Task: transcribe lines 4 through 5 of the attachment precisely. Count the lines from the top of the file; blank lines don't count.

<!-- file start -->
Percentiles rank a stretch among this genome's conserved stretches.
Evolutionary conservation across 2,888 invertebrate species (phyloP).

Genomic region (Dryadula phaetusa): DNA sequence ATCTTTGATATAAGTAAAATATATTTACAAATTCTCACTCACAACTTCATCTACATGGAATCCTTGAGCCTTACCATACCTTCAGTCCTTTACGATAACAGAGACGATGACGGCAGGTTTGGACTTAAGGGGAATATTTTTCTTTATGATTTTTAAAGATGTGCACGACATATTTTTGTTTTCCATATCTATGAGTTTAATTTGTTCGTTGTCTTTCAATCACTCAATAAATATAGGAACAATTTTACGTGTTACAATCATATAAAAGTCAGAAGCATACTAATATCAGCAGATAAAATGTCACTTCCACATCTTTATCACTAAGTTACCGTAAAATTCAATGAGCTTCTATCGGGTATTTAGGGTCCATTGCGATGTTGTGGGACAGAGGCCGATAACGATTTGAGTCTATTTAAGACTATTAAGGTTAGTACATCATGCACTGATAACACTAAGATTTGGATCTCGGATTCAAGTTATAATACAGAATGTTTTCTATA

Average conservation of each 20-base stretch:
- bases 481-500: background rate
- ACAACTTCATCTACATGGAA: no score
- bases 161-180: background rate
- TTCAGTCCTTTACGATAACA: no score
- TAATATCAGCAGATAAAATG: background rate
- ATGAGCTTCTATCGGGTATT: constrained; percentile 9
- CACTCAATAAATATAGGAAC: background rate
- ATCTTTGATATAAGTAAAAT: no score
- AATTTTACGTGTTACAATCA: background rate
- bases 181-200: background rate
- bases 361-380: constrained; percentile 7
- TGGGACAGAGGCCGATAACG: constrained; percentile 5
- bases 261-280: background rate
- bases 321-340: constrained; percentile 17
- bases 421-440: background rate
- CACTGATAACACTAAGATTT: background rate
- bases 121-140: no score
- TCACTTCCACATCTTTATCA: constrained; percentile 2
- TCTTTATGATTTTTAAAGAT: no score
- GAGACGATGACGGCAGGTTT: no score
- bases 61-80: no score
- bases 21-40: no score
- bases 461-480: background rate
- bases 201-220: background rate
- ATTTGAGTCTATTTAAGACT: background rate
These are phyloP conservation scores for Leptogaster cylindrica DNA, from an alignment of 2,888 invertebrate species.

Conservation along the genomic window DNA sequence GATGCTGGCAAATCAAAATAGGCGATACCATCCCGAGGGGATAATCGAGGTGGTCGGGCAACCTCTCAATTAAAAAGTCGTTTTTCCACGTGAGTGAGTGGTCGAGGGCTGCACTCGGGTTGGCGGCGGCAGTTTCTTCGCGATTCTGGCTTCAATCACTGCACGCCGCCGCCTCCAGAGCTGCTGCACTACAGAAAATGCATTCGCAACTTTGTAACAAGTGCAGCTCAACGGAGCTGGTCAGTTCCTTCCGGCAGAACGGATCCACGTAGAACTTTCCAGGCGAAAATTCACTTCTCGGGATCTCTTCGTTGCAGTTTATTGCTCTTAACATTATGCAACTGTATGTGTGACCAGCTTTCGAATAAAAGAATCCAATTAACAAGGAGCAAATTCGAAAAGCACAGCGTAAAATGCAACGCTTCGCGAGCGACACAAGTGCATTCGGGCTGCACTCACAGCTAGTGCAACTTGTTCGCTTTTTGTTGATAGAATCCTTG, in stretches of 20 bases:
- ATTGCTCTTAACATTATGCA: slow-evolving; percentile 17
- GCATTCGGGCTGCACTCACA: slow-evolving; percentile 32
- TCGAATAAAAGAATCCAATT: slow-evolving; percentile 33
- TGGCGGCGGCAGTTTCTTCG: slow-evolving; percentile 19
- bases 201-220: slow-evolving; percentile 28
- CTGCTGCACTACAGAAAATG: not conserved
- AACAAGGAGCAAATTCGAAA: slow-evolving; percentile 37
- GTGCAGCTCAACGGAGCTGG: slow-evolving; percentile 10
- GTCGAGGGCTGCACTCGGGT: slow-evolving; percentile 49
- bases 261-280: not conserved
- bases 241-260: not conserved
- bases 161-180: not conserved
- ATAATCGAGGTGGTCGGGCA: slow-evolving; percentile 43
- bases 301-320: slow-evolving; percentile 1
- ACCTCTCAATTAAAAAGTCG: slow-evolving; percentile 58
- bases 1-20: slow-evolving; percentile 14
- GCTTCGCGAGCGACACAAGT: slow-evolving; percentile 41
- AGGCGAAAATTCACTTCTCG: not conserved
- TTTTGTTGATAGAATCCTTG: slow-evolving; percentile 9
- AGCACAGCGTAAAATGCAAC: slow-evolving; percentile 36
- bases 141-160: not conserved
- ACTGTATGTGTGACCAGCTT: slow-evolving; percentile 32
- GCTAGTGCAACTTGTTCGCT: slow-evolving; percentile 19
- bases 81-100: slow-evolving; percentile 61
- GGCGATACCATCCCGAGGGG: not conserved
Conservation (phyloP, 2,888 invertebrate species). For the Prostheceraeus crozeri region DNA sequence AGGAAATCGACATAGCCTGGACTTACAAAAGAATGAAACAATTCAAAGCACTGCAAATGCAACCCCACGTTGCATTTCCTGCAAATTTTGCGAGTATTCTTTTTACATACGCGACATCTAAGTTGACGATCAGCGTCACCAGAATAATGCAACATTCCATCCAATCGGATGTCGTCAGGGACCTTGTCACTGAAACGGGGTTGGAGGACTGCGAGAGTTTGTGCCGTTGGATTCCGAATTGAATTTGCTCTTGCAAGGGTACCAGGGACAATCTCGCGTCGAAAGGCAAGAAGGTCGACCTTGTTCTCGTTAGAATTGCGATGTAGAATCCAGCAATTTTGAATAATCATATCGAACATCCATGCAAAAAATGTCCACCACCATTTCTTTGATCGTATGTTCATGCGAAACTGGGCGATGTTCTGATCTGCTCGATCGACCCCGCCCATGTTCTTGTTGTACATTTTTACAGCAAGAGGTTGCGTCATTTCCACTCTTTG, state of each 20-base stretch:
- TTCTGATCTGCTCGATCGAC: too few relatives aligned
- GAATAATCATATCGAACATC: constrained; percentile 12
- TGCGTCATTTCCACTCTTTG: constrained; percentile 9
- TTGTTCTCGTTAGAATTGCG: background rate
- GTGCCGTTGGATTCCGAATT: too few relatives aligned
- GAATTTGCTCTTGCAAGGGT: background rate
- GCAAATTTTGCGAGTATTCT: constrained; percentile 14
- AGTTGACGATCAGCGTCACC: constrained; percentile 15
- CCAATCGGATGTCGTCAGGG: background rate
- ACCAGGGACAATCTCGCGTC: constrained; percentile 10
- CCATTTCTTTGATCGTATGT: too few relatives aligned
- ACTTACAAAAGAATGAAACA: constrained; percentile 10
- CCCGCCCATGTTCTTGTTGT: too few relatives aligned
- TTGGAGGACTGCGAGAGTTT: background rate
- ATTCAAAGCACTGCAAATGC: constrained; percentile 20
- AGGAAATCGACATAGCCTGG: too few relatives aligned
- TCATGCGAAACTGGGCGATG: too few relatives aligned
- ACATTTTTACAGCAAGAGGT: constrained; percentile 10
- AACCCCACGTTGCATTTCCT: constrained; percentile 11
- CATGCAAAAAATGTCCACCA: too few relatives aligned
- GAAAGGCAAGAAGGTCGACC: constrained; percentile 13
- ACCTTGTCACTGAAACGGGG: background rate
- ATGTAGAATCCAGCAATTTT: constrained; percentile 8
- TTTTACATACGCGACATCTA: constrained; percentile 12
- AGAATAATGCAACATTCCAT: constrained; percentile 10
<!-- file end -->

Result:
Average conservation of each 20-base stretch:
- bases 481-500: background rate